When did human ancestors begin leaving Africa and why did it take them so long to start?
The first hominids arose in Africa in response to environmental changes about 5 million years ago. These new species were adapted to walking upright on two legs. And, since they no longer needing their forearms for moving about, their dexterous hands were useful for a variety of new tasks.
Then, about 2.5 million years ago the Earth entered a long period of climatic instability. Conditions became much more variable. Africa's climate became drier at an accelerated rate. Grasslands continued encroaching upon forests. These changes were the impetus for another series of momentous adaptations.
In just 300,000 years some 29 species of forest antelope went extinct. At the same time, new antelope species emerged and proliferated. They were specialized to life on the open grasslands.
The hominid family tree would spin off its own new genus. It included several species adapted to exploit the new opportunities that were developing. Each species retained characteristics of its australopithecine ancestors while developing their own unique attributes.
Homo habilis (handy man), or one of its close kin, was one of the first species in this genus. These were the first hominids to use tools.
But, H. habilis did more than simply select stones with useful shapes. They learned to shape tools for specific needs. These primitive tools are representative of what has come to be known as Olduwan technology. It better enabled hominids to hunt and butcher animals, increasing the proportion of energy-rich meats and fats in their diet.
This was important for development of larger brains. Brains require disproportionately large amounts of energy. The brains of H. habilis were a little larger than those of australopithecines. The trend toward larger brains accelerated in subsequent species.
One descendant of H. habilis was Homo erectus. Until recently, H. erectus was thought to have been the first hominid to leave Africa about a million years ago. Java Man and Peking Man are typical of the many H. erectus specimens that had been found in Southeast Asia and China.
More recent discoveries in Java show H. erectus survived until about 40,000 years ago. It is impressive to think this species survived nearly 2 million years and occupied a host of environments across both Africa and Asia.
Other fossil discoveries in the 1990s from Java and the former Soviet republic of Georgia suggest hominids left Africa at least 1.7 to 1.8 million years ago Also, Olduwan-like tools have been found in Pakistan dated from 1.6 million years ago.
Some argue that some of these specimens are from another species, Homo ergaster. More probably, H. ergaster preceded H. erectus in leaving Africa and is closer to the direct lineage of modern humans.
There is little doubt H. erectus was a dead end. Though it was among the most successful hominids, it was a side branch to the direct lineage of modern humans.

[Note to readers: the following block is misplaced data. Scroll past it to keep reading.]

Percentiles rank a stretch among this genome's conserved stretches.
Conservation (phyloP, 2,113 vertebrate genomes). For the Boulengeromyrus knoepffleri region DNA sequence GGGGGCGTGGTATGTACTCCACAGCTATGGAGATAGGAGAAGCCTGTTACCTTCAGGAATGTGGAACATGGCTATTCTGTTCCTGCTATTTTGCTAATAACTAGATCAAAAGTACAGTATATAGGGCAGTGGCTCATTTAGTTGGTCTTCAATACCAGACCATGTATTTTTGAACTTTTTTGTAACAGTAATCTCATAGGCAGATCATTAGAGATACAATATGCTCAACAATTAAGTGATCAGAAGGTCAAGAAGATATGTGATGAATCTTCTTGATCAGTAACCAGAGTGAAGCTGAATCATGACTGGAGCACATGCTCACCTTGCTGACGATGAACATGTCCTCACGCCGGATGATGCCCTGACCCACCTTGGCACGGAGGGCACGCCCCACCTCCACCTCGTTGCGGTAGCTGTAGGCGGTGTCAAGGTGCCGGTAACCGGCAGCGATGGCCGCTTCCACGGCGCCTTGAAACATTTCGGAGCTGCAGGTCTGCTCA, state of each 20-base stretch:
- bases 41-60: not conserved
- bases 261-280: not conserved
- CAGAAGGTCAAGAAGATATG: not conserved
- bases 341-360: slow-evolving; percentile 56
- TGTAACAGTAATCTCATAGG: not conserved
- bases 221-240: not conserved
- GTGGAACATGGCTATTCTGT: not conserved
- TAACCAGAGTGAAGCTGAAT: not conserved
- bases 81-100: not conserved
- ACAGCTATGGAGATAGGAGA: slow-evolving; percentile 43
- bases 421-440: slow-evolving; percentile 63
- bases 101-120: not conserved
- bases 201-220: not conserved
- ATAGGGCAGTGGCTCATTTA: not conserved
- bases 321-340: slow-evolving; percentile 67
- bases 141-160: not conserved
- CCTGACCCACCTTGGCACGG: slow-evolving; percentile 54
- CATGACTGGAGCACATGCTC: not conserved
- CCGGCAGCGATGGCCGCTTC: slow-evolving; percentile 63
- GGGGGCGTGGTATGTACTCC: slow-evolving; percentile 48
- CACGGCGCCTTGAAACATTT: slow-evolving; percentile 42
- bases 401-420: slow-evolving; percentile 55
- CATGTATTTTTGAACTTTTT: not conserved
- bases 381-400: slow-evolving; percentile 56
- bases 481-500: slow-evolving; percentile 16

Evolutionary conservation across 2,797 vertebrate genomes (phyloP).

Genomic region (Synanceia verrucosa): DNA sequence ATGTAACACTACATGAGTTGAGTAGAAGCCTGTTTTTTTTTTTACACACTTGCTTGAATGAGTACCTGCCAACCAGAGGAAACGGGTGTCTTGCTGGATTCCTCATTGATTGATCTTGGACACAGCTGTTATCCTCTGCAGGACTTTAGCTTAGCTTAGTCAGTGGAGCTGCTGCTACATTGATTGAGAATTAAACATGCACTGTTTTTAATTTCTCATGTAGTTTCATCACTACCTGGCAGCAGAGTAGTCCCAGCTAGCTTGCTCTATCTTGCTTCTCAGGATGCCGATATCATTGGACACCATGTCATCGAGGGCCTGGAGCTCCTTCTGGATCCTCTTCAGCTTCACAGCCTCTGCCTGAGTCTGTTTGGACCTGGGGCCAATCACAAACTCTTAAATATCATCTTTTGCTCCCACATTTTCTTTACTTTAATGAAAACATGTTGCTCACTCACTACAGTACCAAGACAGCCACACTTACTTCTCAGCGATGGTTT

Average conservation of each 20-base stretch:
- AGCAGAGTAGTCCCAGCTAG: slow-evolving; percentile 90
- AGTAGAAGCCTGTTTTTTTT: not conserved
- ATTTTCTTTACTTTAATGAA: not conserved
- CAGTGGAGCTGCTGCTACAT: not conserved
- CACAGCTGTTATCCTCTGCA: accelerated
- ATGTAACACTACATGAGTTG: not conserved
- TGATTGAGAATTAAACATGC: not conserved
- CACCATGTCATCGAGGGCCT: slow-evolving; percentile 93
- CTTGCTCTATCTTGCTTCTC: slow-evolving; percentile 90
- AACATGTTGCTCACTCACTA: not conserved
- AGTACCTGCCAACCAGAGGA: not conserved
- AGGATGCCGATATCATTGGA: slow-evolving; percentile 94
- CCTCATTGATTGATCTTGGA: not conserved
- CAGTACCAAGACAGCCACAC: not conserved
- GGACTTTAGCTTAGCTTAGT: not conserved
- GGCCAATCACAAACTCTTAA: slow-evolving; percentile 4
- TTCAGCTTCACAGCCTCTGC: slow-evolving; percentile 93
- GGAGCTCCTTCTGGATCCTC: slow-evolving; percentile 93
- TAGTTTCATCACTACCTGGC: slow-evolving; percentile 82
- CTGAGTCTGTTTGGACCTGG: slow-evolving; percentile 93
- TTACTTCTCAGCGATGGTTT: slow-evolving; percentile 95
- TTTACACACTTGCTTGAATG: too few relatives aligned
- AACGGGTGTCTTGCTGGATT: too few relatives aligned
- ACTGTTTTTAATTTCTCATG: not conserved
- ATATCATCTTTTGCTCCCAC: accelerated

The most complete hominid fossil ever found was unearthed in 1984. Turkana boy, as he has come to be known, was an H. ergaster male youth who lived 1.8 million years ago As an adult, he would have stood 6 feet tall.
His lanky body has proportions more typical of modern humans. Evidence suggests he was much less hairy than his H. habilis predecessors.
The shape and arrangement of bones in this individual's neck and base of skull show he had not acquired the capacity for speech. As an adult, his brain volume would have been 900 cc cubic centimeters. Modern humans have an average brain volume of 1350 cc.
About 1.5 million years ago hominids in Africa began making more sophisticated tools. This Acheulean technology includes the use of hand axes. No tools of this type ever reached the eastern parts of Asia. This is evidence the first hominids populating East Asia left Africa before development of Acheulean technology.
H. ergaster and H. erectus may well have left Africa at different times or in several waves. Importantly, expansion did not occur until hominid species arose with nearly modern human bodies.
Such developments came with more diverse, energy rich diets. Hominids were no longer tied to the forest, but could easily walk upright and were able to scavenge and hunt animals on the open plains.
Homo antecessor and Homo heidelbergensis are two species that arose subsequent to H. ergaster. Each contributed further technological advances. Though there is some evidence H. ergaster/H. erectus used fire, its controlled use became more prevalent with these later species.
Genetic analysis of lice that inhabit clothes indicates human ancestors began wearing clothes about 170,000 years ago. Clothing and control of fire made habitation of harsher environs possible.
Changes in the base of the skull associated with the ability to speak are found in fossils of H. heidelbergensis. These fossils date from about 500,000 years ago.
Each new adaptation promoted greater social interaction. The essentials for creating modern societies and culture had taken root.
Environmental changes provided the impetus for hominid adaptation throughout their 5 million year history. Each species, over the course of many generations, left heirs better adapt to nature's gradual changes.
None was capable of altering their environments to the extent Homo sapiens have. Will the rapid pace of changes we are bringing about overtake this last remaining hominid?
Steve Luckstead is a medical physicist in the radiation oncology department at St. Mary Medical Center. He can be reached at email@example.com.